Symptoms associated with generalised anxiety disorder include: 

 Mind becomes alert
 Heart rate increases, blood pressure rises
 Sweating increases
 Muscles tense
 Mouth gets dry, increased thirst
 Breathing rate increases
 Immune response decreases
 Feelings of fear and apprehension
 Restlessness
 Feeling sick or nauseous
 Trembling and shaking
 Butterflies in the stomach
 Startling easily
 Frequent urination
 Irritability
 Sleeping difficulties
 Feeling out of control
 Feeling as if you are going ”crazy’


It is difficult coping with constant anxiety – some people smoke, drink or use other recreational or non-prescription drugs – however these drugs only exacerbate the problem.

Cigarettes, coffee and other stimulants decrease the anxiety for short periods, but the stimulant nature of these drugs actually puts more strain on the nervous system as it increases the alert mode.

Alcohol and other depressants are other short-term fixes – anxiety often couples with depression – so alcohol only leads a person to increased anxiety when they are not drinking, and depression when they are.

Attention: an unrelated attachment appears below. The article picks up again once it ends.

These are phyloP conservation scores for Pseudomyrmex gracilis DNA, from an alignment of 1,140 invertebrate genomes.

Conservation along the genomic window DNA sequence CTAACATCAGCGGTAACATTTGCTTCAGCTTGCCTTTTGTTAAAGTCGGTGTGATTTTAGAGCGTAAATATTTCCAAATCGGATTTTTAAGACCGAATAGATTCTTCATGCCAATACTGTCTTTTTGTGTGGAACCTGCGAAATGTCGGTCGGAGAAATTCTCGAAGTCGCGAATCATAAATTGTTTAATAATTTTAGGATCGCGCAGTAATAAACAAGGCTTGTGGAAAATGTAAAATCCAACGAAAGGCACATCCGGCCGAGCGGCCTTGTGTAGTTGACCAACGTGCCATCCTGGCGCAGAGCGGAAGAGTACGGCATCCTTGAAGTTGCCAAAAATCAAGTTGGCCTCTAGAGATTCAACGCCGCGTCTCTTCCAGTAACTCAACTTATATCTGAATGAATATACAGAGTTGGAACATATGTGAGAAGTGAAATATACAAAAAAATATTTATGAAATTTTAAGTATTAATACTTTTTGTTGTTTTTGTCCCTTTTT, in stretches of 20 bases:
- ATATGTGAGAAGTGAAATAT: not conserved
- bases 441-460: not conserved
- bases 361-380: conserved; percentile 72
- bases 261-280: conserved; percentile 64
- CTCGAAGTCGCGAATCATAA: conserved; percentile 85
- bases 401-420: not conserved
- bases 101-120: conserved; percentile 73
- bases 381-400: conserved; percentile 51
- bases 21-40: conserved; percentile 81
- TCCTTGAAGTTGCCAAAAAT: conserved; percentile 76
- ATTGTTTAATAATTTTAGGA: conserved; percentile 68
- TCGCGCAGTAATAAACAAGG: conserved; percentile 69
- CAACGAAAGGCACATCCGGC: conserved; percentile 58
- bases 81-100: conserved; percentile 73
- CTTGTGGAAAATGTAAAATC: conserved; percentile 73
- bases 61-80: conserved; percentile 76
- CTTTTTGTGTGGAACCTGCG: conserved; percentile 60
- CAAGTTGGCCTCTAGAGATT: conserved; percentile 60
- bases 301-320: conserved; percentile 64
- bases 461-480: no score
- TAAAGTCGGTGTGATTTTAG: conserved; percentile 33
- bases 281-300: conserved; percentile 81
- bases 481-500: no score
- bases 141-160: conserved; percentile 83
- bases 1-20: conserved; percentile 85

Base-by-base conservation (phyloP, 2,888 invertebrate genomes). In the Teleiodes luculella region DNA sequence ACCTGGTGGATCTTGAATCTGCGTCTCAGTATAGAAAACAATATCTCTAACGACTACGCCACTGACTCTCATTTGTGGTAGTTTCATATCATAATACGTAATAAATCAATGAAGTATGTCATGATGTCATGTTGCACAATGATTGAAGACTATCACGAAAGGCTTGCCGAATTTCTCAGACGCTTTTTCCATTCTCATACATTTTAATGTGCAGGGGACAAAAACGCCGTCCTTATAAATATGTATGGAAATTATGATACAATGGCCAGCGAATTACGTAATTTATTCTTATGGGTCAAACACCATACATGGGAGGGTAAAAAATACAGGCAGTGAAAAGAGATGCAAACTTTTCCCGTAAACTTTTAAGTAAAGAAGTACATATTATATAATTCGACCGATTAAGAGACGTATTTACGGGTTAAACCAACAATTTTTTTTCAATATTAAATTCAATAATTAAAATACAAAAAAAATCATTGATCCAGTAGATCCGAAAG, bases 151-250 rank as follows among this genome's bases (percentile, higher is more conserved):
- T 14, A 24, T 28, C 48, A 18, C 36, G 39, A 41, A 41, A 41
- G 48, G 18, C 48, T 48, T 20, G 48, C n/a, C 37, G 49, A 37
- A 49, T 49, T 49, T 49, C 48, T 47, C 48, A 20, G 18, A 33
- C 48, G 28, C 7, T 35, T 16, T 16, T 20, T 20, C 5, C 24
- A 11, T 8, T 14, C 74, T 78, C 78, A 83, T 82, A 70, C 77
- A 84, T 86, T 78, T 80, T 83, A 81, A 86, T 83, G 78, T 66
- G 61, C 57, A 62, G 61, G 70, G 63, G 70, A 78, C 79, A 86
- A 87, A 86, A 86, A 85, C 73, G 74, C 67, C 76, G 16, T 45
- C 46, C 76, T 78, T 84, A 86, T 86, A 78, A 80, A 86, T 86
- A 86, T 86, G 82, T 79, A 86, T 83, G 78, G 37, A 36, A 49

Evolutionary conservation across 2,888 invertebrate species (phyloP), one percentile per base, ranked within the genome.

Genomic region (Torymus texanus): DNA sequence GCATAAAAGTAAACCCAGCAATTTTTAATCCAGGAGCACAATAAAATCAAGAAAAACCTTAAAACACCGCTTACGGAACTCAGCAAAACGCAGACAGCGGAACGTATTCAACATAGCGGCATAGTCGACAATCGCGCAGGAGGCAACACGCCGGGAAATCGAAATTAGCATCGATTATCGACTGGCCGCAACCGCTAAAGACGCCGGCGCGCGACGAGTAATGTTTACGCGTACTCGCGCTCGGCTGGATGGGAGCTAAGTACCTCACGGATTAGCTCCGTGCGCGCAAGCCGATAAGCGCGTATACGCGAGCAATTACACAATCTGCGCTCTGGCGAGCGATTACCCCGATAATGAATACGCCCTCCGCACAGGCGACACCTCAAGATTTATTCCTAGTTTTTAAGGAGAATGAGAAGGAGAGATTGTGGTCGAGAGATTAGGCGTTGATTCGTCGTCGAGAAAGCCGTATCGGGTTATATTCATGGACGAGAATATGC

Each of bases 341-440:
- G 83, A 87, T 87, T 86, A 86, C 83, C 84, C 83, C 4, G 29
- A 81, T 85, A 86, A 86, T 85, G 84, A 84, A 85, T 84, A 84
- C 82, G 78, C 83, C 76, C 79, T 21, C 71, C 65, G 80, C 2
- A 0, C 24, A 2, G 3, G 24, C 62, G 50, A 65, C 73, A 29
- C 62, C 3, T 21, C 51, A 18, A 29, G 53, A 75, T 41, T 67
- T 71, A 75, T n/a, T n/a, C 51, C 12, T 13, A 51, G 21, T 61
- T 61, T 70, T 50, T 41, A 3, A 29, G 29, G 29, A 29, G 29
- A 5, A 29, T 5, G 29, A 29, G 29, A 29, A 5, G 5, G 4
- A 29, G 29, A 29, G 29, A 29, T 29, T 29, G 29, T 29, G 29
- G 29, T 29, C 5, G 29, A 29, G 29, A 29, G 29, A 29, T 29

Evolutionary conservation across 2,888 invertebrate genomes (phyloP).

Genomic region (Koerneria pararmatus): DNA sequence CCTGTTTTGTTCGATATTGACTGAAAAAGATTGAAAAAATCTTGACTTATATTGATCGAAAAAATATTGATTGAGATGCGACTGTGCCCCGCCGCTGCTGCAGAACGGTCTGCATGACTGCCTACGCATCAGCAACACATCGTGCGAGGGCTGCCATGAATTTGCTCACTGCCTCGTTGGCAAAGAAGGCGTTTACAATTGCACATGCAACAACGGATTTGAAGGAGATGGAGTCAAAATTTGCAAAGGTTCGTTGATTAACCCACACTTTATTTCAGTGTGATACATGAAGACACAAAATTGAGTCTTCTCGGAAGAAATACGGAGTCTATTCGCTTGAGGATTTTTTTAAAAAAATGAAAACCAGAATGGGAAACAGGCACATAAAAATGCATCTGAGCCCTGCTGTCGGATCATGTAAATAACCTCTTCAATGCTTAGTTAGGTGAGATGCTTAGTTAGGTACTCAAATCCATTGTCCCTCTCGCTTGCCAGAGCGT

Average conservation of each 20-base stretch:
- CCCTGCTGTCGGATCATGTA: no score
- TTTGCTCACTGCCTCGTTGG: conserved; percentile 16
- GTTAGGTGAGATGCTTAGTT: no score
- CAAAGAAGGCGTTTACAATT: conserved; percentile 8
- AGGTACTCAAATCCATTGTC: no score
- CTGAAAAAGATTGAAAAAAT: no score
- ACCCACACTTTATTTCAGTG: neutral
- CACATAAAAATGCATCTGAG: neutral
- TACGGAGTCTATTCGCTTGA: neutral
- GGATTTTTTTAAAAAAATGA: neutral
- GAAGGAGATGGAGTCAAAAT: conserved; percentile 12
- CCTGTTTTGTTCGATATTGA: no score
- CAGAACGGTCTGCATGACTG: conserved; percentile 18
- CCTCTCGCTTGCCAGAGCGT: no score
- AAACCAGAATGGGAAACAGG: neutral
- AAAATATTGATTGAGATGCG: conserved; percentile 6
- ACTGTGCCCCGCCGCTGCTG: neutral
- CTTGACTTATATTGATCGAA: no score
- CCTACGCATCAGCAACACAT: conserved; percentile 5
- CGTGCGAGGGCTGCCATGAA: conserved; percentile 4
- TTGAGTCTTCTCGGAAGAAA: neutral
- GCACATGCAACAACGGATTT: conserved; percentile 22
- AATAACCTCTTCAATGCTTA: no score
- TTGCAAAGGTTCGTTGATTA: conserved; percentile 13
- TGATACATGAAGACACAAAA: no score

Obsessive Compulsive Disorder (OCD) 

If you are experiencing OCD, you may have constant and unwanted thoughts which often result in the performance of elaborate rituals in an attempt to control or banish those persistent thoughts.

You will feel you have no control over your actions. You may be so embarrassed about your obsessive behaviour that you have kept it a secret, even from your family.

Some people may be obsessed with order and cleanliness. One ritual associated with this can be washing hands hundreds of times a day.

Obsessive Compulsive Disorder is an Anxiety Disorder that is mainly characterised by intrusive thoughts (obsessions) and behaviours (compulsions). Individuals with OCD are besieged by patterns of unwanted, repetitive thoughts and repetitious behaviours that are distressing and difficult to ignore or overcome completely.

OCD is the fourth most commonly occurring psychiatric disorder after substance abuse, major depression and phobias. OCD can affect anyone regardless of class, culture, sex, status or level of intelligence. On average OCD affects 2-3% of the Australian population (Robins et al., 1984). That means that about 450, 000 Australians will suffer from OCD during some stage of their lives.

Obsessive Compulsive Disorder can affect people in many different ways. Not all people experience the same symptoms or the same degree of intensity of symptoms, although all people who suffer from OCD experience obsessions and/or compulsions.